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C. William O'Neill and the 1958 right-to-work amendment

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Title: C. William O'Neill and the 1958 right-to-work amendment
Creators: Hissam, Michael B.
Advisor: Stebenne, David L.
Issue Date: 2005-06
Abstract: C. William O’Neill is the only person in Ohio’s history to serve at the top of all three branches of state government. In the course of a lengthy career, he suffered just one defeat at the polls. In 1958, O’Neill lost his gubernatorial reelection bid to the man he defeated in 1956, Michael V. DiSalle, by what was then the largest margin of defeat ever for an incumbent governor. The atmosphere of the 1958 election was charged by the presence of a “Right-to-Work” Amendment on the ballot, which would have outlawed mandatory union membership agreements. The amendment was defeated by nearly a million votes, and conventional wisdom in Ohio politics has held that O’Neill’s sole electoral defeat was the result of an attack by organized labor as retribution for the governor’s endorsement of “Right-to-Work.” Research into primary sources, however, has revealed that this conventional explanation is inaccurate. O’Neill time as governor has never been studied from a biographical perspective focused on O’Neill himself, and has never been studied by a historian, but rather by journalists or political scientists. This research demonstrates how organized labor reached a historical high point of political success, how the Ohio Republican Party committed its biggest political blunder to date, and how an otherwise well-liked public official was swept up in the only defeat of his career.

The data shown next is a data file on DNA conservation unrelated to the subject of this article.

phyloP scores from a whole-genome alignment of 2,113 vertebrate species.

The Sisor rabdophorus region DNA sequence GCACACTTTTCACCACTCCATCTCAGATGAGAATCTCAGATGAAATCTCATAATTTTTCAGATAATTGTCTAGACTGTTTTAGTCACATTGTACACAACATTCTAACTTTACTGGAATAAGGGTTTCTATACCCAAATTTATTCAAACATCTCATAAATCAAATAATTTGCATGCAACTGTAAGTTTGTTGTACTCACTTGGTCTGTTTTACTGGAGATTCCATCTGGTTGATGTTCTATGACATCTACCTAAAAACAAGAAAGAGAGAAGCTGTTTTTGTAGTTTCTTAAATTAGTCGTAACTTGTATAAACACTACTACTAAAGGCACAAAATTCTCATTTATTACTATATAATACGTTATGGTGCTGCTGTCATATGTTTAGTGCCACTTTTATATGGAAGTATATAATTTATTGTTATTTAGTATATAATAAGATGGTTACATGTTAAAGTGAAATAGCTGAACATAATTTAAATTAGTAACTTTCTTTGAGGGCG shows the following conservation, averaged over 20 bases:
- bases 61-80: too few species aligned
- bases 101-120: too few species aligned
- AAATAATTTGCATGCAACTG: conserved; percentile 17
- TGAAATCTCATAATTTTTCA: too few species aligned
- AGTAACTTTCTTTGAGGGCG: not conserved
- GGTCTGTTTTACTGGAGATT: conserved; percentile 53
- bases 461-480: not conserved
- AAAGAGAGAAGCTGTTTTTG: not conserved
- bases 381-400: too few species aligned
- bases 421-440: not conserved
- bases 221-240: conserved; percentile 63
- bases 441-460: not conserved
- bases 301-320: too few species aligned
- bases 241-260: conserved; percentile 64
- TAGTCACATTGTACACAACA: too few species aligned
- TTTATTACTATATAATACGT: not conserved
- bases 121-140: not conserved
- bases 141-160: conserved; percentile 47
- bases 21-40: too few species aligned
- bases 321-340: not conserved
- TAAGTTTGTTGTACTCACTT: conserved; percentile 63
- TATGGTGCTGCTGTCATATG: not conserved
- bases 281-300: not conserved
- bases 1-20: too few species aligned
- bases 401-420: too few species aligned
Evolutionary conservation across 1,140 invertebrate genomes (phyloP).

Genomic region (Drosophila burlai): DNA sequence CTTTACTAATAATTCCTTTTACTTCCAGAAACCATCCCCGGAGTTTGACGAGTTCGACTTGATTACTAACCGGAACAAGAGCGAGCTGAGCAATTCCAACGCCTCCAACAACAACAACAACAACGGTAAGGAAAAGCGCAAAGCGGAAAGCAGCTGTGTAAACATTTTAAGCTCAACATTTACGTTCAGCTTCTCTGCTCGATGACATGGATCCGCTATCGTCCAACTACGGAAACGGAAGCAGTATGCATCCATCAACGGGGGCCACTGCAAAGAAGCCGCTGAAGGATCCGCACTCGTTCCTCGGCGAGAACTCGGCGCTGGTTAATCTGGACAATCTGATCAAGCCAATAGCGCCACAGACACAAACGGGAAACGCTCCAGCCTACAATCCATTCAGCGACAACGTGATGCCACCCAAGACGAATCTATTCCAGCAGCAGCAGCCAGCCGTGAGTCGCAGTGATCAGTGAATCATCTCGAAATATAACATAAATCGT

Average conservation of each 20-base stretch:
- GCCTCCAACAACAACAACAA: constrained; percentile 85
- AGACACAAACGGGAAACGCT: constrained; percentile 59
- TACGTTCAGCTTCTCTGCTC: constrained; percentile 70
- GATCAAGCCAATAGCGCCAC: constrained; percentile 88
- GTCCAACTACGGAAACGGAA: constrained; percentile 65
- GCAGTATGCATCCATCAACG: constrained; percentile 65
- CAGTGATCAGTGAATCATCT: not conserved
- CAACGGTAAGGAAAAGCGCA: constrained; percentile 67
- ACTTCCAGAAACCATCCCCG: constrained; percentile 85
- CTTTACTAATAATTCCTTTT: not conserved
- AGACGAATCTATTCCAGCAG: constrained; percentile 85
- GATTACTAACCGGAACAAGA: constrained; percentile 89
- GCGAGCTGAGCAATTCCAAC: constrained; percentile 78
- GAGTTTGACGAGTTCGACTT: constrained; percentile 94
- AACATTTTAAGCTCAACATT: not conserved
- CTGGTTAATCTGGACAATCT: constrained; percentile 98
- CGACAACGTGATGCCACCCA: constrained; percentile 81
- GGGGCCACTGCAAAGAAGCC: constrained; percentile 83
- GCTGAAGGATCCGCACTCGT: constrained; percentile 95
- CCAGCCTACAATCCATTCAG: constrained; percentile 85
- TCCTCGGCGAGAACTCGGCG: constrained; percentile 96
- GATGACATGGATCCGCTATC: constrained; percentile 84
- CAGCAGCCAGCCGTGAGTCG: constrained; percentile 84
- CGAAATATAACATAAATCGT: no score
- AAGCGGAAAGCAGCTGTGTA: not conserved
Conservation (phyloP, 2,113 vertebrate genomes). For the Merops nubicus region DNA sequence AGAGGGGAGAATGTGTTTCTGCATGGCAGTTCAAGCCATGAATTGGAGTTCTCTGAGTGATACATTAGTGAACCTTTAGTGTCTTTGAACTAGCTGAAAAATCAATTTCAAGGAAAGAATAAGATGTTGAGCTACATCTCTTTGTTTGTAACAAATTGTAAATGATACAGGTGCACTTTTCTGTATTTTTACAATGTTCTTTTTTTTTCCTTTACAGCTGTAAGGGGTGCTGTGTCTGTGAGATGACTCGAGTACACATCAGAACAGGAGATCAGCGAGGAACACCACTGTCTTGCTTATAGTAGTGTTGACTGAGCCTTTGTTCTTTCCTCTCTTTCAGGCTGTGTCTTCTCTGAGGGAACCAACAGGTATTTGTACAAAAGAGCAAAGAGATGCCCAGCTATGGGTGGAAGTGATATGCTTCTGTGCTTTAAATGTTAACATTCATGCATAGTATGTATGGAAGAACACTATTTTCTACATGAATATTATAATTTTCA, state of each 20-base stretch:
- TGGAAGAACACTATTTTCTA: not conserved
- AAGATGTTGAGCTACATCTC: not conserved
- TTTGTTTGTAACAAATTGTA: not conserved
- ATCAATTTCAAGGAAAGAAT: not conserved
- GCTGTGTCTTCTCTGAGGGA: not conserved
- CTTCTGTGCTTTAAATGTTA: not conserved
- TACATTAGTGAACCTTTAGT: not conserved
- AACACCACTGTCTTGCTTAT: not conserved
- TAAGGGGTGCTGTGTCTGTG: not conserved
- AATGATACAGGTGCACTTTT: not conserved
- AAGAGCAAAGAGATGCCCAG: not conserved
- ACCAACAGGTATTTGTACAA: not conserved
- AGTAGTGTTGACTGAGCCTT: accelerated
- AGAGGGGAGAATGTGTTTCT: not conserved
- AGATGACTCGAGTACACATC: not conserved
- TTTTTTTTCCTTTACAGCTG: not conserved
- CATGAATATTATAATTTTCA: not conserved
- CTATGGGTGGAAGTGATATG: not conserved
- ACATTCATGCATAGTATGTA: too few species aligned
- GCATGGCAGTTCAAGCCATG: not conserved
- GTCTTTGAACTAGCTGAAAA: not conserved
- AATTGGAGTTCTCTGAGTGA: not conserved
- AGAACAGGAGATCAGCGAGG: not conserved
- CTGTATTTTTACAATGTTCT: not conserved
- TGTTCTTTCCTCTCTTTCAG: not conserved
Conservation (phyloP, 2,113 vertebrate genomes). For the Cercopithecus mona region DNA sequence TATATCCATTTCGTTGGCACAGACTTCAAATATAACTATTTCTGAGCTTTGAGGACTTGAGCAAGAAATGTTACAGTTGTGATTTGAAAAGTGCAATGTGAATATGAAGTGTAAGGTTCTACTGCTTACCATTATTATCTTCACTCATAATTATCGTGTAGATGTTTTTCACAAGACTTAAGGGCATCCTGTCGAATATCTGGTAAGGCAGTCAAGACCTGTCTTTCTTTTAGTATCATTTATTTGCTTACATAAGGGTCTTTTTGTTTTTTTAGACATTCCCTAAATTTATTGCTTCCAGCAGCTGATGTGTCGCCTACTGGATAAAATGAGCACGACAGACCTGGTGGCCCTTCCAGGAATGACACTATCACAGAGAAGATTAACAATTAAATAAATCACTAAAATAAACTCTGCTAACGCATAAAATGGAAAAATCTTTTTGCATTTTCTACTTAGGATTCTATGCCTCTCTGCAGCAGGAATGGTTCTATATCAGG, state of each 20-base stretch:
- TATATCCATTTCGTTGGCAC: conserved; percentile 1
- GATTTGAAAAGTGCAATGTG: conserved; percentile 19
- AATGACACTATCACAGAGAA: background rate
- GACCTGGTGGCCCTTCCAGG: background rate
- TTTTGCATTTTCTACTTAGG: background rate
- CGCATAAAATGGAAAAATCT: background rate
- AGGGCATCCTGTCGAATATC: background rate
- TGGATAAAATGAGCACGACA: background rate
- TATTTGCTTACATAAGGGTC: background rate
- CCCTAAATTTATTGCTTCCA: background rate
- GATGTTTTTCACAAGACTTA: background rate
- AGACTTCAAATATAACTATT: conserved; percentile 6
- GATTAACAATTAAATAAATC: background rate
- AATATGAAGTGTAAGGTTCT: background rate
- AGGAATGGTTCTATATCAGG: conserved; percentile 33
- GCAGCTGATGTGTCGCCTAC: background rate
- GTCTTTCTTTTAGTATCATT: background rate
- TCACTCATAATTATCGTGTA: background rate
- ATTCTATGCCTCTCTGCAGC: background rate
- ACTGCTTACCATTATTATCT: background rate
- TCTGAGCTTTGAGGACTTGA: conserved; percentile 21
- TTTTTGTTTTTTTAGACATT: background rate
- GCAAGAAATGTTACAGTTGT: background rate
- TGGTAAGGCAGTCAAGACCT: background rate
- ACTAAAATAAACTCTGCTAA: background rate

Series/Report no.: The Ohio State University. Department of History Honors Theses;2005
Keywords: Ohio Politics
Ohio Republican Party
Labor Unions
Ohio History
Michael V. DiSalle
Governors of Ohio
Union Shop
Sponsors: Arts & Sciences Honors Thesis Fund, Undergraduate Student Government Academic Enrichment Grant, 2004 Honors Summer Research Internship
URI: http://hdl.handle.net/1811/420
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